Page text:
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Action delayed on junk food ban in schools

The state school board's hard line against junk food in school vending machines momentarily blurred some Friday, and final action on a proposed sweets ban action was delayed at least another month.

Friday, board members Greg Haws and Mark Cluff, in the name of local control, sought to turn the proposed ban into a recommendation for school districts instead.

"I will not support a rule that usurps local control," Cluff said. "I think we as a state should recommend (guidelines) ... but I think it should be a recommendation to the local school boards to implement as they see fit."

The comments followed a presentation from Coke and Pepsi executives, representing the American Beverage Association, plus apparent flak from school districts fearing a shrunken wallet.

Vending machine revenues fund student activities; high schools have reported annual revenues in the $25,000 range. Statewide, schools take in $3.75 million a year in vending machine sales, a legislative audit found last year.

But the State Board of Education's Finance Committee ultimately voted against turning the ban into a recommendation before running the proposed ban by the full board of education later that morning.

However, rather than taking final action Friday, the committee asked to more specific definitions on sugars, so as to not ban that contained in fruits, and what a faculty room is.

The latter could thrill teachers statewide.

That's because faculty lounges in public schools would be exempt from the proposed vending machine junk food ban, allowing teachers to buy a Coke or Pepsi in between classes if they so choose.

Including faculty vending machines in the ban drew the ire of the director of Wasatch UniServ, a Salt Lake, Murray and Tooele branch of the Utah Education Association teachers union.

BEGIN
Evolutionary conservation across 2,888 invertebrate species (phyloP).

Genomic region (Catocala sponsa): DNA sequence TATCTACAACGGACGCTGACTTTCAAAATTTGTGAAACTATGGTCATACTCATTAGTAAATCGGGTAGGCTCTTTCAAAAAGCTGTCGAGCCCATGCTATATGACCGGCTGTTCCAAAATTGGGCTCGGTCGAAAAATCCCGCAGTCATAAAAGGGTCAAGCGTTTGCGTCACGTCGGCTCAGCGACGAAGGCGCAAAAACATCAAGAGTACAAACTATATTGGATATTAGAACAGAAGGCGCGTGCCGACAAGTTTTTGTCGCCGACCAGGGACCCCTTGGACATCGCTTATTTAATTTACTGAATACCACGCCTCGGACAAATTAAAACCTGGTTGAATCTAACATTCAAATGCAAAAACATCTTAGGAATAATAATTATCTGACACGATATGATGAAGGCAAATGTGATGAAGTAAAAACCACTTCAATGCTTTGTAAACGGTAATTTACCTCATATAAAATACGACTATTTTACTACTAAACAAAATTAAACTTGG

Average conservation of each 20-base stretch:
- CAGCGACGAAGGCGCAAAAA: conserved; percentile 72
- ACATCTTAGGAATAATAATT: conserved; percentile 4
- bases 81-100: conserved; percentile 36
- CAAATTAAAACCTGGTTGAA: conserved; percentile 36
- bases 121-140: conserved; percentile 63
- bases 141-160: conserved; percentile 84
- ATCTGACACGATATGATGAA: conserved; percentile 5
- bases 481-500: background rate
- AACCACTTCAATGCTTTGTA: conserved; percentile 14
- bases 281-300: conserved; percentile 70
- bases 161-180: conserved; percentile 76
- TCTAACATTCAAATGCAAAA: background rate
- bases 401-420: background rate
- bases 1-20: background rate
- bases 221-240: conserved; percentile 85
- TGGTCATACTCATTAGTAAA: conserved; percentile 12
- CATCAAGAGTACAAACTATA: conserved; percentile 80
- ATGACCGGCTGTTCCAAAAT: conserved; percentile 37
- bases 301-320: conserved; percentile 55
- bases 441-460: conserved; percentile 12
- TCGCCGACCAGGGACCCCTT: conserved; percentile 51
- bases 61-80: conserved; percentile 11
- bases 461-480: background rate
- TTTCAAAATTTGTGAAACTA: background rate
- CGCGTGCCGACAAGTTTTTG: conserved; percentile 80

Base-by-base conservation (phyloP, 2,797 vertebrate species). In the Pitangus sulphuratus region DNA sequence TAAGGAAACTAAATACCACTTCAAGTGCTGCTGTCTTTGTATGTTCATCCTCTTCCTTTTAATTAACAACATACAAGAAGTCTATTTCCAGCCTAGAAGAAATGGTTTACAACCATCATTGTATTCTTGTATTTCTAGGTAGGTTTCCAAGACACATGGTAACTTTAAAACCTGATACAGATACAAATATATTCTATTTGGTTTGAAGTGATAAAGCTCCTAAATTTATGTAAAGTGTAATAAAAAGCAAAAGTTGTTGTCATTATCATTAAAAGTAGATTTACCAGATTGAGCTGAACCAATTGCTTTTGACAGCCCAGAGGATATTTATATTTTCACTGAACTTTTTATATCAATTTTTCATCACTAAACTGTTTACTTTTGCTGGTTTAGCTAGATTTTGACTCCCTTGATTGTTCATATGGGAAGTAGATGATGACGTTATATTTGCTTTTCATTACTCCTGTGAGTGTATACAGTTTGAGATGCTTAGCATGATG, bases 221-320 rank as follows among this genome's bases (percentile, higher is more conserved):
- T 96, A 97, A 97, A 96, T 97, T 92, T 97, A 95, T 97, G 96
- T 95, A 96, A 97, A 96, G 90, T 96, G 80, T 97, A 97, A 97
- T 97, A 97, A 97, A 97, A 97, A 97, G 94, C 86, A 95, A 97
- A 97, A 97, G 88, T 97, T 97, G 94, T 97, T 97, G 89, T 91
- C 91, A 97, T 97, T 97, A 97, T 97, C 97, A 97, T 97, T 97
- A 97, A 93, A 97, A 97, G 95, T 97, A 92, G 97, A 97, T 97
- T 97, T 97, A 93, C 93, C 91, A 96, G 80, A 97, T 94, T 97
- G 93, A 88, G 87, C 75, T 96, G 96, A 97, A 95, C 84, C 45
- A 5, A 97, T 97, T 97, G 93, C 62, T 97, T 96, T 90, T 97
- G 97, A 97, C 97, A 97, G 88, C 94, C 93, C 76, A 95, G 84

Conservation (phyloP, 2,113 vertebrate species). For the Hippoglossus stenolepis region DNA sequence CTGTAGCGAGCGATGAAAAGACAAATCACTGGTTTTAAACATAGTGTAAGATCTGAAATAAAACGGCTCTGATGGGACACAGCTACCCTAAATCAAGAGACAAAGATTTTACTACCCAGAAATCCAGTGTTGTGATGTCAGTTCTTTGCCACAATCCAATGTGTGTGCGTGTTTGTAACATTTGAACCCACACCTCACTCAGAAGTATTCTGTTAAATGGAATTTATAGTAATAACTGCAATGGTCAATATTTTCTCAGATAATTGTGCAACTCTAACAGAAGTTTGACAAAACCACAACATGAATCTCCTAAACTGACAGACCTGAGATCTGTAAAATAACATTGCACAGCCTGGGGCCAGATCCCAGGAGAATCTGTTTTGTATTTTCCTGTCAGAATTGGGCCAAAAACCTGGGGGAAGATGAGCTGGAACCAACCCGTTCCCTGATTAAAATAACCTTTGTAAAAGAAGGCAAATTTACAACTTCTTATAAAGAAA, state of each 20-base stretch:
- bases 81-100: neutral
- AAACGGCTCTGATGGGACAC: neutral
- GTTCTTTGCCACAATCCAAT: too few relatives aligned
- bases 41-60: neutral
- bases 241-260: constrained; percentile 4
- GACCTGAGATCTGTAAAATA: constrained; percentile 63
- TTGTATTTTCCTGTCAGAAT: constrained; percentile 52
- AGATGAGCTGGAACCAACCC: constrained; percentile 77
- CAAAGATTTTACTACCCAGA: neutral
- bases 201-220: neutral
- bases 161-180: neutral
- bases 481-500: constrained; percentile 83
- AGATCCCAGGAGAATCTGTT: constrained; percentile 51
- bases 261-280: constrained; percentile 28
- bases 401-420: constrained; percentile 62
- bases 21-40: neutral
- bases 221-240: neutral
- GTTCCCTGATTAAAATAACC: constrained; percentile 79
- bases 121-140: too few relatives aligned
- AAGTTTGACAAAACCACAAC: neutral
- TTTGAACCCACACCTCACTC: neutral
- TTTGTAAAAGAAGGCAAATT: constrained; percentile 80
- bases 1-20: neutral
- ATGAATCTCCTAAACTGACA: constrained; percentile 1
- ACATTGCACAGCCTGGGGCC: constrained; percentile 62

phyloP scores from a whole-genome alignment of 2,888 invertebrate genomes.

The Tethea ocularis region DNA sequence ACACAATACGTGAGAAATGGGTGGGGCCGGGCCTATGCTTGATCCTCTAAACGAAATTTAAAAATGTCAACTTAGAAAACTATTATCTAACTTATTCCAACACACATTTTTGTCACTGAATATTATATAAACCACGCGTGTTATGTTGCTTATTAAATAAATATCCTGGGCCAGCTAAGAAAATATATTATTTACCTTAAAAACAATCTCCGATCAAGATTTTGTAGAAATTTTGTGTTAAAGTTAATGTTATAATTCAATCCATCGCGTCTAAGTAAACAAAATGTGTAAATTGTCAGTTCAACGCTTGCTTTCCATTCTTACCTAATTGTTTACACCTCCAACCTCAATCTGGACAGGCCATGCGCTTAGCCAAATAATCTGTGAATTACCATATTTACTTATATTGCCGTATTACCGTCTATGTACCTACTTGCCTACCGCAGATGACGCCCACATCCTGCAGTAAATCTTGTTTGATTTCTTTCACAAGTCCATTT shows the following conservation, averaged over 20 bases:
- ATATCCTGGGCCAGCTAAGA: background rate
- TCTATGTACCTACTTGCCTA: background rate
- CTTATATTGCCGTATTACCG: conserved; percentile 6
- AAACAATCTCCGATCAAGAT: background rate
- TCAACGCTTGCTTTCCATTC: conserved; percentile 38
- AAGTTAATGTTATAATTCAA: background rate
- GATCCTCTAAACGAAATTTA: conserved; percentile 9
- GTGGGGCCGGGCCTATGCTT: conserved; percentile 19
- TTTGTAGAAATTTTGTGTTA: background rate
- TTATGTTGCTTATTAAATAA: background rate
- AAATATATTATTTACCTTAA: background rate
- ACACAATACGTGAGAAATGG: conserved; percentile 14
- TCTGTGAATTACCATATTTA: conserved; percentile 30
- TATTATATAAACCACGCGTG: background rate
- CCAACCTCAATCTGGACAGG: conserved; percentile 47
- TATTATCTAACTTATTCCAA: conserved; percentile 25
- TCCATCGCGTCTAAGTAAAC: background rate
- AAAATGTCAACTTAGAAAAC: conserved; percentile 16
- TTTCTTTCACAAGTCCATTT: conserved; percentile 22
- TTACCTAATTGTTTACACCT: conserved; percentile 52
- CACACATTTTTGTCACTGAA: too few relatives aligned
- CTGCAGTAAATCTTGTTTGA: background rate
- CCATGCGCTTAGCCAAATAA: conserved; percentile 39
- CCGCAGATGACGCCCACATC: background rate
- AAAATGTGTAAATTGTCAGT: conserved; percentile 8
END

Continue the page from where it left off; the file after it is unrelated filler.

The state board proposes to ban junk food sales during the school day, limit vending machine fare to 300 calories, 35 percent fat, 10 percent of total calories from saturated fat and beverage sizes to 20 ounces. It also would ban trans fats.

It also is setting up rules for vending contracts, which would have to be approved by school boards, and for publicly reporting how vending profits are spent. Those proposed regulations are in line with recommendations from a legislative audit last year.

The proposal aims to battle rising childhood obesity rates, and keep the schools' message on nutrition and healthy lifestyles consistent.

"We're pitting lost revenue against children's health, and really, what's most important?" said board vice chairwoman Janet Cannon said in the committee meeting.

But the American Beverage Association, with the Alliance for a Healthier Generation, last year approved guidelines to offer only water and juice, in smaller serving sizes, in elementary- and middle-school vending machines, and seeks to add only low-calorie sports and carbonated drinks for high schools by fall 2009. Swire Coca-Cola vice president of cold drink Raleigh Lockhart cited several steps taken toward that goal. While healthier for kids, schools wallets have gotten thinner.

"I think the realities are, we're going to see some sizeable decreases in funding (for schools), potentially half or even more," said Paul Van Slooten, vice president and general manager of the Pepsi Bottling Group's Salt Lake City Market Unit. But as the trend toward sports drinks and vitamin water forges ahead, revenues could build back up, he said.

Van Slooten asked the board to adopt his group's recommendations as the health and wellness policy for Utah schools, giving the beverage association more power to bring its ideas to fruition.

Haws said snack food companies, which were not part of the beverage group's movement, would come on board with their example. He said he opposes the state board's proposed direction, and praised the businesses' and local school districts' self-governance.

"We see one industry that's stepping forward and self-governing ... (our proposal) says we don't trust them, support them, instead of saying thank you for these efforts," Haws said. "They are taking a financial risk here."